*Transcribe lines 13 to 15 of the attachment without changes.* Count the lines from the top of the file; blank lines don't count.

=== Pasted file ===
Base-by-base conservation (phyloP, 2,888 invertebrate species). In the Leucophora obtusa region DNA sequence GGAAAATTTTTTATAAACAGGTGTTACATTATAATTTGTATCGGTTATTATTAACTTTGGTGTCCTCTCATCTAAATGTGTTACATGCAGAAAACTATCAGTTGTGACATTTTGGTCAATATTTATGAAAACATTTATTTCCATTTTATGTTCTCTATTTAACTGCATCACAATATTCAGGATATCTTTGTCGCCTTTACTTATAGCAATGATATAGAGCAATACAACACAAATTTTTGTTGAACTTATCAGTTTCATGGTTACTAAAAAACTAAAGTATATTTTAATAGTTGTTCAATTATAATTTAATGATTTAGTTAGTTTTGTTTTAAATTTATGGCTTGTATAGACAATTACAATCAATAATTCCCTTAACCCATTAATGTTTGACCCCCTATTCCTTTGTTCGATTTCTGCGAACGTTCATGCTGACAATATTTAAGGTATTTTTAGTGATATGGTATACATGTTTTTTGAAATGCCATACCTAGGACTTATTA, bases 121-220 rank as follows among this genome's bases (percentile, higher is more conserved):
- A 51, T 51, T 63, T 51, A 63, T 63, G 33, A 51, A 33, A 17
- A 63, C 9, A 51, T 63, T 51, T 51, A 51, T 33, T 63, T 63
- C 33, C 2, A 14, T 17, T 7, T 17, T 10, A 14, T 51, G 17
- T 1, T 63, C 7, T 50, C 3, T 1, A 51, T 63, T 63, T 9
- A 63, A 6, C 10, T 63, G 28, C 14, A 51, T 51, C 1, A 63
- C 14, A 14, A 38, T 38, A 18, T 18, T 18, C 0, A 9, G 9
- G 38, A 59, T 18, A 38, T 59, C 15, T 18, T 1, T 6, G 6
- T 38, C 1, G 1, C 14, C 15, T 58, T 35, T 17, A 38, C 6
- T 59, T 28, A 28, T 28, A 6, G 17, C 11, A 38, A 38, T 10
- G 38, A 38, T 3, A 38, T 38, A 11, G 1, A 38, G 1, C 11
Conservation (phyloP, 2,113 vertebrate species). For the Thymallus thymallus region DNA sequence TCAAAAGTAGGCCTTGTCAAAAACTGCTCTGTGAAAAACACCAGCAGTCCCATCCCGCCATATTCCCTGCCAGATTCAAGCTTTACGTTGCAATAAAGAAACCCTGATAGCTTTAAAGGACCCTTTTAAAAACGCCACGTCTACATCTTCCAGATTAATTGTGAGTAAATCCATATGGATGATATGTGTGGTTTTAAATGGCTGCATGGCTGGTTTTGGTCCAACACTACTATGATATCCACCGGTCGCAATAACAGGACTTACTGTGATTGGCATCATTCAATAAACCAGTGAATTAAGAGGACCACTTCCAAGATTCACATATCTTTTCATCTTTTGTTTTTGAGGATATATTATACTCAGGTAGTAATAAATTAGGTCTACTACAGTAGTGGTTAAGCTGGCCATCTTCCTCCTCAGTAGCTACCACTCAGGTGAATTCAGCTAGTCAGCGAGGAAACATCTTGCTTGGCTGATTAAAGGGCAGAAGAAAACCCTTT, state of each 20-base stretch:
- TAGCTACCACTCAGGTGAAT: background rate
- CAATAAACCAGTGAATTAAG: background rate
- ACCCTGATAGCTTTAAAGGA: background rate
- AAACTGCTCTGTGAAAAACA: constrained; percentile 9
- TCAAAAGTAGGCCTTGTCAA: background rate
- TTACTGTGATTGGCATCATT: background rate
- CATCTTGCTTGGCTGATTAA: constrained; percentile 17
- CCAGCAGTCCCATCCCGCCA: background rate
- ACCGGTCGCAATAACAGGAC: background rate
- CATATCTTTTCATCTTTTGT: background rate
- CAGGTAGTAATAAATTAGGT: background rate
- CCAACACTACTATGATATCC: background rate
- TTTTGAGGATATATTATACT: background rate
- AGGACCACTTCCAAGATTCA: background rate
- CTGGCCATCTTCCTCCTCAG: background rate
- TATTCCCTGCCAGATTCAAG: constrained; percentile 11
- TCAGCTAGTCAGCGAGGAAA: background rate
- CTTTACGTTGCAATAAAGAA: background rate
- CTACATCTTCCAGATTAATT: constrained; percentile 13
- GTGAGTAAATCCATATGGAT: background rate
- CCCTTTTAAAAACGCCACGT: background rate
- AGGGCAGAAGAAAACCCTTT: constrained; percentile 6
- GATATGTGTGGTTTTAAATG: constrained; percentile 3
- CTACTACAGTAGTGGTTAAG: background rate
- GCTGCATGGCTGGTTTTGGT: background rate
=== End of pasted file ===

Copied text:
- TAGCTACCACTCAGGTGAAT: background rate
- CAATAAACCAGTGAATTAAG: background rate
- ACCCTGATAGCTTTAAAGGA: background rate